Homily for September 2018 Holy Hour
Psalm 118:1, 8-9, 21-23, 26, 28, 29
1 Corinthians 12:12-30
The first reading tonight tells the story of Pentecost. It can be a spectacular scene to image. I think the Hollywood special effects crews could have fun with the noise of the “strong driving wind” and the “tongues of fire” that came down on each of the disciples.
These are signs of the Holy Spirit filling the hearts of the disciples. The Holy Spirit comes to begin the work of the Church. Thus, Pentecost is often seen as the birth of the Church. As a sign that the Church is for all, the people present then each hear the disciples speaking in their own language. The Christian faith is meant not just for the Jews but for all regardless of where a person is from or what language they speak. We just need to listen to the Holy Spirit. Unfortunately, we don’t always listen.
Our gospel scene takes us back 52 days before Pentecost to Good Friday. This reading is just a small part of the Passion of Jesus as told in John’s Gospel. Picture it in the context of how Jesus was arrested, put on trial, mocked, and scourged. After all this, Jesus dies. His last words before handing over his spirit are “It is finished.”
This is not simply a statement that his earthly life is over. Rather, he “finished” the mission for which he came. He came proclaiming the gospel and concluded the “good news” of the gospel by giving his life for us on the Cross.
That said, the reason I picked this gospel is what happened after Jesus died but still hung upon the Cross. The “soldier thrust his lance into his side, and immediately blood and water flowed out.”
Like Pentecost, this is also seen as the “birth of the Church.” Jesus has completed his mission and now the Church flows from his side.
Rather than look at the Church as having two births, I think this points to how we need to look at scripture as a united text and the events as united. Before the Holy Spirit could come at Pentecost Jesus had to first come as the foundation.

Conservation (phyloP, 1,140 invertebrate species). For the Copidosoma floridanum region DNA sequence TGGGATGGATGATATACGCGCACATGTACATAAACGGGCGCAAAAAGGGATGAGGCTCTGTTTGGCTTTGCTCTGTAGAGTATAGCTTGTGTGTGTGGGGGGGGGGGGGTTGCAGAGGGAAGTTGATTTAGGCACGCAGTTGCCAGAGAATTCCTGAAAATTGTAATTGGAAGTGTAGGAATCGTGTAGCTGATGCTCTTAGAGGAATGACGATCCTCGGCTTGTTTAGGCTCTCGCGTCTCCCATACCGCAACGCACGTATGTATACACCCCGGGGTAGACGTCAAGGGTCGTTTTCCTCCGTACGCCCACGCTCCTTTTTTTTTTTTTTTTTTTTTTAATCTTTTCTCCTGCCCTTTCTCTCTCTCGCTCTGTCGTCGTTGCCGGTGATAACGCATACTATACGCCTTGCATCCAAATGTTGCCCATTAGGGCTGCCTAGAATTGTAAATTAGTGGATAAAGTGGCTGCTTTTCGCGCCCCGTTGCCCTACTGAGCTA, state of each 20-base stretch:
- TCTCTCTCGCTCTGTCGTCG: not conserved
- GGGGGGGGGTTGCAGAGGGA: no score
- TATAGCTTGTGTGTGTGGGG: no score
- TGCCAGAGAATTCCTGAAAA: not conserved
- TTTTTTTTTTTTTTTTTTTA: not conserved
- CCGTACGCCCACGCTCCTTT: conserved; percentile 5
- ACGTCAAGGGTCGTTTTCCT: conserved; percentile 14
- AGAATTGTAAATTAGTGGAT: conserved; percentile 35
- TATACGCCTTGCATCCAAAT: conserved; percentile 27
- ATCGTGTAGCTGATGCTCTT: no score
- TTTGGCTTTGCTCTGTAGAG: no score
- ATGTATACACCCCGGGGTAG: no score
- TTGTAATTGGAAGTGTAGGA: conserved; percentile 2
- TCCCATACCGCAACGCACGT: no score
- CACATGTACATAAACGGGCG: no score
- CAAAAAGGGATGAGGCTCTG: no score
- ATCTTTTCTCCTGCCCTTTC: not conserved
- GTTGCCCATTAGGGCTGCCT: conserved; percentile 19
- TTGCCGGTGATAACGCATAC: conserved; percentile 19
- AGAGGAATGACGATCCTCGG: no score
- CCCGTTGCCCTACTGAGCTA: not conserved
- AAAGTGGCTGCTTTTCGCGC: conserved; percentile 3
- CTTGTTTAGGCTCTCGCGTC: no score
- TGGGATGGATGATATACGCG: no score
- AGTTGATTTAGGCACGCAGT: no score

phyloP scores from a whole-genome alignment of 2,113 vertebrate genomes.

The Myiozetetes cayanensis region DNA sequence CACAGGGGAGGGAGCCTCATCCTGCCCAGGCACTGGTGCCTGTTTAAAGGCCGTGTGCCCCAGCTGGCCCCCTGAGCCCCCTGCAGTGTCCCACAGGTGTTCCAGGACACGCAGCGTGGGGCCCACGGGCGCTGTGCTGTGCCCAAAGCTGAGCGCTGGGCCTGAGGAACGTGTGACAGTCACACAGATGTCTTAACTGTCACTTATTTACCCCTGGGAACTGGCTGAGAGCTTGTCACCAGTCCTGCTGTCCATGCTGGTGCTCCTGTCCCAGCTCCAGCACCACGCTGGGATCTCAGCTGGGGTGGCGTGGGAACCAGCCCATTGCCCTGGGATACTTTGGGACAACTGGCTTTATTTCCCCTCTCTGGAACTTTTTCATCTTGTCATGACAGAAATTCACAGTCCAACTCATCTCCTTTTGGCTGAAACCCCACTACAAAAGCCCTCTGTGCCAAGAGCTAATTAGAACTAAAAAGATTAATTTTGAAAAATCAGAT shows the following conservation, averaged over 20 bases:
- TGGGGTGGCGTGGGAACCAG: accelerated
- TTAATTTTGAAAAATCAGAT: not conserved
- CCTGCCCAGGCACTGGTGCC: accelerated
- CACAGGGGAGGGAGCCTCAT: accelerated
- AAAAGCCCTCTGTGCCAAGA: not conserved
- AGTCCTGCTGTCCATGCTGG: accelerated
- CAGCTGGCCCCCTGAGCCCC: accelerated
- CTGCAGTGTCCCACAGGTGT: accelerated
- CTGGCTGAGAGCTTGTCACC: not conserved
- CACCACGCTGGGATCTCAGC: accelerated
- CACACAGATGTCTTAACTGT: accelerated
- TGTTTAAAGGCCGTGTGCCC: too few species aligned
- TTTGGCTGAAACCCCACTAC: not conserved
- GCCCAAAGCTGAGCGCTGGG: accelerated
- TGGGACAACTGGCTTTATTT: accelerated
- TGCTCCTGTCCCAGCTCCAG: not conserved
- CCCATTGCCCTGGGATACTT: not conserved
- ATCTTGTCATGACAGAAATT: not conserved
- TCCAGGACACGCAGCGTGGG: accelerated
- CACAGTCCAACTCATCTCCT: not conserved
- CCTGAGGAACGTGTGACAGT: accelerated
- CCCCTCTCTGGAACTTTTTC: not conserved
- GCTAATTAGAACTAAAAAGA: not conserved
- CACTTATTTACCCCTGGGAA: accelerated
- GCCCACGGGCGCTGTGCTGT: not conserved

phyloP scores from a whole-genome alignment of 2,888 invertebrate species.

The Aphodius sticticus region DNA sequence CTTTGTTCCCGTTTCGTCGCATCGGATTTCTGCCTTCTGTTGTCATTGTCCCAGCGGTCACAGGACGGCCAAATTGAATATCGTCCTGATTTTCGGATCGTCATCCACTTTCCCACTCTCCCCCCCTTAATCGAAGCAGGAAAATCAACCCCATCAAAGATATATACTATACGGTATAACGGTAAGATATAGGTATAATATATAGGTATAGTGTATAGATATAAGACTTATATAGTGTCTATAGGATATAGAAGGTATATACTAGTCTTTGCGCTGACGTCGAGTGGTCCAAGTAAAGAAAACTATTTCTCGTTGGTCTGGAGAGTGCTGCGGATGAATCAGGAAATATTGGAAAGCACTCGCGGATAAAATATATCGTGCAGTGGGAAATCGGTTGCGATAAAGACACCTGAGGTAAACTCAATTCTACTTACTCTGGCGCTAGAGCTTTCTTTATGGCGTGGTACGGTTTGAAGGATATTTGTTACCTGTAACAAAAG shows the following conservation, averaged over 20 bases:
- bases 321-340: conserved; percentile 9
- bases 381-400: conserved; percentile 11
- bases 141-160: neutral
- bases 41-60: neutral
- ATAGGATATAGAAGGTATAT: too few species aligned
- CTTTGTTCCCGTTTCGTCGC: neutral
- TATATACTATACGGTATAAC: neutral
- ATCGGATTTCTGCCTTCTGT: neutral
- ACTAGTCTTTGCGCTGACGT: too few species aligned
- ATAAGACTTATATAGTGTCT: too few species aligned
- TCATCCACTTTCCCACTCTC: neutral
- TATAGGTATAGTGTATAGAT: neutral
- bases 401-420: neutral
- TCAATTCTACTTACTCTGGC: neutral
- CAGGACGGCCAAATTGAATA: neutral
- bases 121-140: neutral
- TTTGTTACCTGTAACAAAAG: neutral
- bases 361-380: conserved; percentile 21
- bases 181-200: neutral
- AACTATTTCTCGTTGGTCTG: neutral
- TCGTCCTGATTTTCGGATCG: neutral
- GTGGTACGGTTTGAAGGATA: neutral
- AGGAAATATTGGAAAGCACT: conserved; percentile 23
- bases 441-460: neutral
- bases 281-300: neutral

This leads us to our psalm response, “The stone rejected by the builders has become the cornerstone.” This psalm would have been written centuries before Jesus, yet He fulfills it as He becomes the foundation upon which we now build our faith. The Lord is always our refuge. Jesus is our foundation and the Holy Spirit leads us in the ways of the Father.
Unfortunately, we don’t always listen to the Spirit. This is true for us as individuals when we choose sin. We can also see in the history of the Church that those who lead have not always listened to the Spirit. We see this currently in the abuse cover-up.
Today, for so many people the focus is on themselves. When asked to do something these people in turn ask, “What’s in it for me?” That’s the wrong question!
We are not isolated individuals. We are part of something that is greater than the sum of its parts.
As Paul writes, “For in one Spirt we were all baptized into one body, whether Jews or Greeks, slaves or free persons, and we were all given to drink of one Spirit.”
Sometimes we sin because we try to do everything ourselves but we are not meant to go it alone. God did not give all gifts to any one person.
Paul uses the analogy of the human body help us understand this. The human body is made up of many parts, eyes, ears, mouth, hands, feet and each part has a different role to play. When all the parts of the body work together, it becomes greater than the sum of its parts.
When one part of the body fails to do its part, it affects the other parts. When one of us sins, it can affect others. That’s why we cannot turn a blind eye to sin. When we see sin, we, as individuals and as a Church, must ask the Holy Spirit to know if we are to respond. If we are to respond, then we ask the Holy Spirit to govern what the response is.
The Church began as the blood and water flowed from Jesus’ side on the Cross. The Church came to action at Pentecost as the Spirit came down on the disciples. The Church continues today led by the Spirit. We just need to listen to know how we are called to be the Body of Christ.